As Hurricane Dorian approaches the mainland United States, electric companies, electric cooperatives, and public power utilities in the path of the storm have activated their emergency response plans and are pre-positioning workers and equipment in the areas most likely to be hit by the storm. At this time, crews from at least 36 states, the District of Columbia, and Canada have been offered, and all pre-staging resource needs have been met. Due to the uncertain track of the storm, mutual assistance networks continue to stage and reposition crews that are ready to deploy to the areas impacted by Hurricane Dorian.
The CEO-led Electricity Subsector Coordinating Council (ESCC), Department of Energy (DOE), Department of Homeland Security (DHS), and FEMA are coordinating closely to support the ongoing preparation and staging activities, as well as the movement of mutual assistance crews. Last night, the ESCC held a coordination call with senior leadership from DOE and DHS to discuss the preparations for Hurricane Dorian and to ensure that industry and government efforts are aligned.
“One of our greatest strengths as an industry is our ability to remain nimble and adapt to Mother Nature’s unpredictable behavior,” said Edison Electric Institute President Tom Kuhn. “Strong industry-government coordination and cross-sector collaboration are critical, and we appreciate the ongoing leadership from DOE, DHS, and FEMA in helping to coordinate the industry response with federal, state, and local officials.”
Industry-government coordination calls began on Wednesday ahead of Hurricane Dorian impacting the U.S. Virgin Islands and Puerto Rico. Since developing into a hurricane, Dorian’s track keeps shifting, which means customers in the path of the storm need to stay alert and heed all warnings from their local and state officials. Customers in Florida, Georgia, South Carolina, and North Carolina should be prepared for the possibility of power outages and, if ordered to evacuate, should do so immediately. The storm’s slow-moving pace increases the risks of life-threatening storm surges, damaging winds, and severe flooding caused by heavy rains.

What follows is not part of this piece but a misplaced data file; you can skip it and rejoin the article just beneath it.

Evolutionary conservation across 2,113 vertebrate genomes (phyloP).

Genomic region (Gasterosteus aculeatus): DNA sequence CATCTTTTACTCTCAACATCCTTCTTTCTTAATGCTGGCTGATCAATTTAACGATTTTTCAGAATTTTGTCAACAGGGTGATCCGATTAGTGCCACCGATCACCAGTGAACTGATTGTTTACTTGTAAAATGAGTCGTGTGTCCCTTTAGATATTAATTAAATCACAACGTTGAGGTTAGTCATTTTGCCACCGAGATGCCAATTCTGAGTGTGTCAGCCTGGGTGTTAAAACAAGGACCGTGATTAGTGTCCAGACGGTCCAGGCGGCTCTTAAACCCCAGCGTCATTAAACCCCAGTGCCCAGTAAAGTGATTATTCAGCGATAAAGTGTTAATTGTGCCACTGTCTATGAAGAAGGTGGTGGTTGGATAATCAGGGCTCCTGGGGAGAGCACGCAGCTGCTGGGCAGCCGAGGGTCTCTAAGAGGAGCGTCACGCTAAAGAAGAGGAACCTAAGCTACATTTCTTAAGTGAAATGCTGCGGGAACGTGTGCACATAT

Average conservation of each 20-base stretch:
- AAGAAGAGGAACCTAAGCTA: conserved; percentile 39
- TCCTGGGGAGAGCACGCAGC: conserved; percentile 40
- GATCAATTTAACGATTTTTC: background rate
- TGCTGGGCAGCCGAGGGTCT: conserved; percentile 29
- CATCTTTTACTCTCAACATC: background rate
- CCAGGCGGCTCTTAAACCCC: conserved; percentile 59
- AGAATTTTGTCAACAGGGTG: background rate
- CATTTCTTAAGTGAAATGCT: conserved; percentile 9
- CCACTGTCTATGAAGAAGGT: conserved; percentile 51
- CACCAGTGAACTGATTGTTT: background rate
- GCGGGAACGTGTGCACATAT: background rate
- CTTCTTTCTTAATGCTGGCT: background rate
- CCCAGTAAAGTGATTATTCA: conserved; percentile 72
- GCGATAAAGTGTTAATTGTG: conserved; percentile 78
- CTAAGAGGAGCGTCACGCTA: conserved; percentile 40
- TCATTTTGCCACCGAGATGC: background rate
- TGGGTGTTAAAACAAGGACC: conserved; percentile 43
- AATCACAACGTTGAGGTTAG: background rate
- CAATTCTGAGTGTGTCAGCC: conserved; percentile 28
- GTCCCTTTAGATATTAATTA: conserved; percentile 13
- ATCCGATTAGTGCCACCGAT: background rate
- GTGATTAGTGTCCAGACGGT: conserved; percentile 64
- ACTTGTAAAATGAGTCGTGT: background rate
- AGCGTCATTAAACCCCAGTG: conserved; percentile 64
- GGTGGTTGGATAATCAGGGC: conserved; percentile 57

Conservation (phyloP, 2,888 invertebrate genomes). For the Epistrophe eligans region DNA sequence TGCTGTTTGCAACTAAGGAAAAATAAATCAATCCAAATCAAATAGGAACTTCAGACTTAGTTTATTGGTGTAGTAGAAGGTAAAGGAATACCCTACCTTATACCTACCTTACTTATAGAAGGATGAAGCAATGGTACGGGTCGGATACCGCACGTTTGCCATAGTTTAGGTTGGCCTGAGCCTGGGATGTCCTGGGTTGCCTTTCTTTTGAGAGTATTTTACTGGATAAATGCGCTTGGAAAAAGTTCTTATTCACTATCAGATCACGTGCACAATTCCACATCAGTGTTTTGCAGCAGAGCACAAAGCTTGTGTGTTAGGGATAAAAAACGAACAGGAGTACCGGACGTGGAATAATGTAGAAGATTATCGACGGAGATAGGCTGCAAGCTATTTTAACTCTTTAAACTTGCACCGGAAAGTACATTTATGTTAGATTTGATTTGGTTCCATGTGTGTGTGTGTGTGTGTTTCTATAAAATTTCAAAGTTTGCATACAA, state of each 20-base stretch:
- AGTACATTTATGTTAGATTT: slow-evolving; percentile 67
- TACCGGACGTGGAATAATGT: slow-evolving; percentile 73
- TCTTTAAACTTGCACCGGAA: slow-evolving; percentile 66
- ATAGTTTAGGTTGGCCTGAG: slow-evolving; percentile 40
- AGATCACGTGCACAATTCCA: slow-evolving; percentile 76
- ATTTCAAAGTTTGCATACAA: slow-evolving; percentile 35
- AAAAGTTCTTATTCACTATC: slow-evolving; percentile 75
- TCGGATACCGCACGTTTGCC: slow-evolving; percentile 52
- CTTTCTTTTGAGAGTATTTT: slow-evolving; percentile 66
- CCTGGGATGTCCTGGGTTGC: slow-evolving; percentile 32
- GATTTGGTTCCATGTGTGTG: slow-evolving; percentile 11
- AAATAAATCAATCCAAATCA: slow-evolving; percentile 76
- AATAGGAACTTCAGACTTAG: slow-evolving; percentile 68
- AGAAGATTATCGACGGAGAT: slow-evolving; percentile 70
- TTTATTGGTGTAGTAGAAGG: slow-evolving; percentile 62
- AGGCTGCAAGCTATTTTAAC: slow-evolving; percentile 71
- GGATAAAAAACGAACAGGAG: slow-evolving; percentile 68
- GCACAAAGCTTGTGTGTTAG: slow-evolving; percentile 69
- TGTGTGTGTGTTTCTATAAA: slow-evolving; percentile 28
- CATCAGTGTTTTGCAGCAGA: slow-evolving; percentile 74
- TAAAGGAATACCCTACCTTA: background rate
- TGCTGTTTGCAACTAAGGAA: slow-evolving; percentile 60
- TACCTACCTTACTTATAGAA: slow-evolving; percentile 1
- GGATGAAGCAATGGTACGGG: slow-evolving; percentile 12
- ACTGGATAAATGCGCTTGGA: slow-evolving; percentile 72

“The electric power industry has coordinated recovery and mutual assistance plans ahead of Hurricane Dorian’s arrival, and we are prepared to respond to extended outages around the clock as soon as it is safe to do so,” said National Rural Electric Cooperative Association CEO Jim Matheson. “As the storm track continues to shift, we are praying for the best and preparing for the worst.”
Additional electric companies, electric cooperatives, and public power utilities outside of the storm zone continue to monitor and assess the situation and are standing by to provide assistance.
“Mutual assistance networks have deployed crews to Florida, Georgia, and the Carolinas, and we stand ready to provide more assistance to help get the power back on in affected communities as quickly and safely as possible,” said American Public Power Association President & CEO Sue Kelly. “Ensuring the safety of customers, communities, and crews is the electric power industry’s highest priority.”
About the Electricity Subsector Coordinating Council
The ESCC serves as the principal liaison between leadership in the federal government and in the electric power sector, with the mission of coordinating efforts to prepare for national-level incidents or threats to critical infrastructure. Protecting the energy grid from threats that could impact national security and public safety is a responsibility shared by both the government and the electric power sector. The ESCC facilitates and supports policy- and public affairs-related activities and initiatives designed to enhance the reliability and resilience of the energy grid. These activities include all hazards, steady-state preparation, and emergency preparedness, response, and recovery for the nation’s electricity sector.
SOURCE Electricity Subsector Coordinating Council